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Trojan actor-networks and swift
Bringing actor-network theory to IT project
Stockholm School of Economics, Stockholm, Sweden and J. Mack Robinson College of Business, Georgia State University, Atlanta, Georgia, USA
Umea University, Umea, Sweden
J. Mack Robinson College of Business, Georgia State University, Atlanta, Georgia, USA, and
Leeds School of Business, University of Colorado at Boulder, Boulder, Colorado, USA and Instituto de Empresa, Madrid, Spain
Keywords Information networks, Case studies, Technology led strategy, Management failures Abstract This study investigates the potential of actor-network theory (ANT) for theory development on information technology project escalation, a pervasive problem in contemporary organizations. In so doing, the study aims to contribute to the current dialogue on the potential of ANT in the information systems ﬁeld. While escalation theory has been used to study “runaway” IT projects, two distinct limitations suggest a potential of using ANT: First, there is a need for research that builds process theory on escalation of IT projects. Second, the role of technology as an important factor (or actor) in the shaping of escalation has not been examined. This paper examines a well-known case study of an IT project disaster, the computerized baggage handling system at Denver International Airport, using both escalation theory and ANT. A theory-comparative analysis then shows how each analysis contributes differently to our knowledge about dysfunctional IT projects and how the differences between the analyses mirror characteristics of the two theories. ANT is found to offer a fruitful theoretical addition to escalation research and several conceptual extensions of ANT in the context of IT project escalation are proposed: embedded actor-networks, host actor-networks, swift translation and Trojan actor-networks.
Escalation is a phenomenon in which an organization or other acting entity persists in pouring resources into a failing course of action (Staw, 1976). In the ﬁeld of information systems, the problem of project escalation is an important issue given that escalation in software projects is quite common (Keil et al., 2000), that it is often a precursor of Information Technology & People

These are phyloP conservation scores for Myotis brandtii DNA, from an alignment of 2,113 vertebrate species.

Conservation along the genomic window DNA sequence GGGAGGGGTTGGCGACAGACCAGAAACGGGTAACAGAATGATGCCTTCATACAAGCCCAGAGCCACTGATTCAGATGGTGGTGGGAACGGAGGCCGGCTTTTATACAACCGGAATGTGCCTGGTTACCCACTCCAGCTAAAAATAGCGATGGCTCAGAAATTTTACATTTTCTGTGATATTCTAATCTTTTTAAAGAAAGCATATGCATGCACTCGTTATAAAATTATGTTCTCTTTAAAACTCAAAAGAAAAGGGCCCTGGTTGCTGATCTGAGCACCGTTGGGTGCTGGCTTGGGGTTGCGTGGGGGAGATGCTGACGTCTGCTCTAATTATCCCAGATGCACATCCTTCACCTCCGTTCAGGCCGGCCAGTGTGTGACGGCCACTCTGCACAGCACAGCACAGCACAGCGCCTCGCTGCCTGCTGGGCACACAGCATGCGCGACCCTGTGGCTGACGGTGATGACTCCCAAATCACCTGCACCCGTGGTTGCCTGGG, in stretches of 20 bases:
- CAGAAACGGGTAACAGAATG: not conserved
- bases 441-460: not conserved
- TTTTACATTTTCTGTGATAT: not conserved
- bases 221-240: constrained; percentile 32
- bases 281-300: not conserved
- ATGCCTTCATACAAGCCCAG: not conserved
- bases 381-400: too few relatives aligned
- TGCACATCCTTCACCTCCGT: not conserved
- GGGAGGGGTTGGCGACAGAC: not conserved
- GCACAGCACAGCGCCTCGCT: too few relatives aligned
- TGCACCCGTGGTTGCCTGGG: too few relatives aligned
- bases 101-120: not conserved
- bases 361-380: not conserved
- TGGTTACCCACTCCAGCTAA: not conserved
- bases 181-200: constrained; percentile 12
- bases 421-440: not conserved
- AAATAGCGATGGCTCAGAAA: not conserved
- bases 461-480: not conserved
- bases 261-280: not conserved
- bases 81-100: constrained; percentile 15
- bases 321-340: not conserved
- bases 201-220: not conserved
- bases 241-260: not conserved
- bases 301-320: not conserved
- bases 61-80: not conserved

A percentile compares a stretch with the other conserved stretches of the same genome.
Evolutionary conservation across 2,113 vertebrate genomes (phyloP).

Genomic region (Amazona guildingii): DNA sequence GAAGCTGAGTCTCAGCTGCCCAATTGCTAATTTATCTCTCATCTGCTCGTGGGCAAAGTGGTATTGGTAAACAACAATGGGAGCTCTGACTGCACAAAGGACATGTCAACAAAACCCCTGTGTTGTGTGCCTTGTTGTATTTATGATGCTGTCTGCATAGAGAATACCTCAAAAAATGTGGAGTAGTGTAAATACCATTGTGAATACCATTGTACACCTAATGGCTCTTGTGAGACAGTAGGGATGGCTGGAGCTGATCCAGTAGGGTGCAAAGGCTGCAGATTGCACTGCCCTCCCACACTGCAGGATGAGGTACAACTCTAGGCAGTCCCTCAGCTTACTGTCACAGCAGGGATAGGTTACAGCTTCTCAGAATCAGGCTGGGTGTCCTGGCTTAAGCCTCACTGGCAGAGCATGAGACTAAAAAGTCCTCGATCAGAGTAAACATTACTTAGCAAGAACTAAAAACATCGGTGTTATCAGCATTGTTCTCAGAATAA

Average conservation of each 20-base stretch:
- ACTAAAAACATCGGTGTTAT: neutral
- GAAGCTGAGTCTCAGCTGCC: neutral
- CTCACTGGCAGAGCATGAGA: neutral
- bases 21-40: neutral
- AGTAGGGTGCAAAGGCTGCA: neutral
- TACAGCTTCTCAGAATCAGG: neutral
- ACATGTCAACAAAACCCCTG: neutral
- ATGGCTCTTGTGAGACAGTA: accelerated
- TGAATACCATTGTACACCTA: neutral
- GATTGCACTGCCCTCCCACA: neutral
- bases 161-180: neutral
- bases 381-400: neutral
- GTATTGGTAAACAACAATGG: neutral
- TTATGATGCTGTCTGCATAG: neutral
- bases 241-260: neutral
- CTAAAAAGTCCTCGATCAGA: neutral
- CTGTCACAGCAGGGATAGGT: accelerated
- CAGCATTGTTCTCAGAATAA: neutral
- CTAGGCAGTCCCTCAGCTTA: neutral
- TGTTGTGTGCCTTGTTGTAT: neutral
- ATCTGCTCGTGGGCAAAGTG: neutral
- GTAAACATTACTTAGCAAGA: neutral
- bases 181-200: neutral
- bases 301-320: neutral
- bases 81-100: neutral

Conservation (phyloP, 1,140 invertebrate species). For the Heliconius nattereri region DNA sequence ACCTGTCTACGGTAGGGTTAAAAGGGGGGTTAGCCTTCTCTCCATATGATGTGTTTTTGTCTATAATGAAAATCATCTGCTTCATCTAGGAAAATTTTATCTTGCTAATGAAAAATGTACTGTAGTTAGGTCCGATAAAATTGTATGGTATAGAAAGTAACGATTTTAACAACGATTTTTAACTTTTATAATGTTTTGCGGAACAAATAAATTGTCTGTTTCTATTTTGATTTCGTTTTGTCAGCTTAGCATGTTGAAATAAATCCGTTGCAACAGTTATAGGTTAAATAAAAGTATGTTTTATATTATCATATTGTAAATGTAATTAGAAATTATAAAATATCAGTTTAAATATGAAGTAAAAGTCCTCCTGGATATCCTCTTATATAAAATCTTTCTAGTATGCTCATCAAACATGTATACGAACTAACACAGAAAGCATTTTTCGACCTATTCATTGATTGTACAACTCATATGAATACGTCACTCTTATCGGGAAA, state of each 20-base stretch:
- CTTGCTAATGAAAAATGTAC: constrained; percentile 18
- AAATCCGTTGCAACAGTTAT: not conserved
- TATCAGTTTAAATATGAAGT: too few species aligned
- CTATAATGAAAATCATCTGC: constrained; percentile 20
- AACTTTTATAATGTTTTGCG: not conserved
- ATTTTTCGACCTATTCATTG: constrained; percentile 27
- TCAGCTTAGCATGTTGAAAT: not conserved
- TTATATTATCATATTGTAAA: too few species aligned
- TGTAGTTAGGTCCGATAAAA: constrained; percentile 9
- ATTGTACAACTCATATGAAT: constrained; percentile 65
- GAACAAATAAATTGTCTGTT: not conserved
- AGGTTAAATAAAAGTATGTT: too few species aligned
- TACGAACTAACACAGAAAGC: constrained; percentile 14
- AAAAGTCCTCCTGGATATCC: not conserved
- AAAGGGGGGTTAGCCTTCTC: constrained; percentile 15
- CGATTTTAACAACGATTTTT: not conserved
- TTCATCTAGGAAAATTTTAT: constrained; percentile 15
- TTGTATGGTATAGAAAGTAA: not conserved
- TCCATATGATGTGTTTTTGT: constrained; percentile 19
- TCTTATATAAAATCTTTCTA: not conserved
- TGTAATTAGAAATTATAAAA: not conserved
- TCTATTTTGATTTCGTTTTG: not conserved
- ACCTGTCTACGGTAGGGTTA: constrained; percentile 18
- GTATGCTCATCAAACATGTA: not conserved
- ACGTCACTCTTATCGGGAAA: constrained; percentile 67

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The ﬁrst author would like to thank the CIS Department and the eCommerce Institute at Georgia State University for providing a supportive environment in which to explore the ideas contained in this paper. This research was made possible in part by grants from the Sweden-America ´
Foundation and the Carl Silfven Scholarship Fund.
failure (Ewusi-Mensah and Przasnyski, 1991; Lyytinen and Hirschheim, 1987) and that the frequency and costs of IS development failures are considerable (KPMG, 1995; Johnson, 1995). The problem of IT project escalation remains highly relevant, while the remedies are far from well known (Keil and Robey, 1999, 2001). Notwithstanding their important insights in understanding runaway IT projects, existing escalation studies present two distinct limitations that suggest an opportunity to apply ANT. First, there is a need for research that builds process theory on the escalation of IT projects (Montealegre and Keil, 2000), a shortcoming shared with escalation theory (Ross and Staw, 1993). Second, previous escalation studies have not investigated whether the shaping and role of technology is an important factor, let alone actor, in how escalation occurs (cf. Keil, 1995a; Newman and Sabherwal, 1996;...
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